Elsa Science is a digital companion that puts the scientific knowledge traditionally walled in academic discourse in the hands of the people living with chronic diseases. This is a great advancement for women's pain management as the condition affects more women than men.

Through data sharing, individuals can invite the scientific and healthcare community to draw experience from their real world. The company is currently focused on Rheumatoid Arthritis, where patient-reported outcomes from patients' real worlds, are monitored remotely and utilised in personalised care management by healthcare providers.

The company has raised $8 million in funding.

Remedee Labs (France)

Remedee Labs has developed an innovative non-pharmaceutical solution for osteoarthritis, a joint disease characterised by cartilage destruction and severe pain. 

Osteoarthritis affects about 15% of the population in France, with approximately 10 million people having the condition and 6 to 7 million experiencing symptomatic pain. Current treatments involve a combination of pharmaceutical and non-pharmaceutical approaches to manage pain, as there is no medication to cure or stop the progression of osteoarthritis.

Remedee's approach combines millimetre waves neuromodulation technology, which emits waves at a frequency of 60 GHz, stimulating subcutaneous nerve endings and triggering the production of endorphins and other neuromediators that reduce pain and improve the overall quality of life along with additional support. Its technology is validated by research where it was used by people with osteoarthritis, successfully reducing pain. 

In 2022, the company was FDA granted Breakthrough Device Designation to its endorphin stimulator for fibromyalgia patients — it's a strong first step towards US market authorisation.

The company has raised over €25 million, most recently raising €12,200,000 in Series A in December 2022.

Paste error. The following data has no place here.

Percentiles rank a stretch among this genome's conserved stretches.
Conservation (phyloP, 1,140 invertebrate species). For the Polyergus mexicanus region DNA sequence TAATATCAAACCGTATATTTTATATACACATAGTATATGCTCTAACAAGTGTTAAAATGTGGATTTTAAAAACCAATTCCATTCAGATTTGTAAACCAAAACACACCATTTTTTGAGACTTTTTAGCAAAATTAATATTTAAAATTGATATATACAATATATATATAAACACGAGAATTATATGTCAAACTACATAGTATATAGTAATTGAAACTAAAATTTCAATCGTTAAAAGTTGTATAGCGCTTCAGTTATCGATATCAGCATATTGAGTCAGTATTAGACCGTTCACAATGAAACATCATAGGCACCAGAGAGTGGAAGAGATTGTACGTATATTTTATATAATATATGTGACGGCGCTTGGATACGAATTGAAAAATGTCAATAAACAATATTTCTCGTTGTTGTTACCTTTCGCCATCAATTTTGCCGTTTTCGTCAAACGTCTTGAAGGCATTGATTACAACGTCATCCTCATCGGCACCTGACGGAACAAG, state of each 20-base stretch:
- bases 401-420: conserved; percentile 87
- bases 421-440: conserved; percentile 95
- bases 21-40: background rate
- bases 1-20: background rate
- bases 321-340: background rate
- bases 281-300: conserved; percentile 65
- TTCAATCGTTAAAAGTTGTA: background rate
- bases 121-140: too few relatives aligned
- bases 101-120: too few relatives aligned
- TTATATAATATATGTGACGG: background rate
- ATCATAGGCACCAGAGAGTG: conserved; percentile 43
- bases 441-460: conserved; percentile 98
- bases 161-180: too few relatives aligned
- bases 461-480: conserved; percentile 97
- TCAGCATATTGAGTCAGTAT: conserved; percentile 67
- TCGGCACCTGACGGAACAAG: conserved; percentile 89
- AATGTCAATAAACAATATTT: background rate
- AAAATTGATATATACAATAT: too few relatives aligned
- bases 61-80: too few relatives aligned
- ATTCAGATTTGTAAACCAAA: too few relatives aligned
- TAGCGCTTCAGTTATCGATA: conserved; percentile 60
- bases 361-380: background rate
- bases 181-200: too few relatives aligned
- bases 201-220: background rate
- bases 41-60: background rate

Daye (UK)

Daye is a London-based startup focused on treating period pain – an area of pain management that is under-researched, under (or mis) diagnosed and under-treated. The company has developed a tampon that uses pharmaceutical-grade cannabinoids
(CBD) to help tackle period cramps (or dysmenorrhea) as an alternative to traditional painkillers. 

Last month the company also launched a virtual clinic for period pain which provides direct access to vetted pain specialists who can recommend and prescribe a range of pharmaceutical and holistic solutions to period pain to reduce the intensity and duration of menstrual cramps for the long run. 

Alongside personalised, doctor-approved plans that maximise pain relief and minimise side effects, participants can learn more about underlying gynae health issues—like endometriosis and PCOS—and get on the path to diagnosis quicker.

Since 2019 Daye has secured $18.7 million in funding. 

Hale (Germany) 

Hale is an app (at the time of writing in waitlist mode) providing accessible and personalised support for those suffering from genito-pelvic pain related to conditions such as Vulvodynia, Endometriosis, and Vaginismus. 

It includes a personalised plan for specific symptoms, a support community, and progress tracking. 

The app also includes pain education and resources such as stretching, breathing techniques, and monthly group calls.

Founded in 2022 in Berlin, the company has raised $350k in pre-seed funding. 

The company encourages people with vulvas to join research to advance the app's efficacy.

Lead image; engin akyurt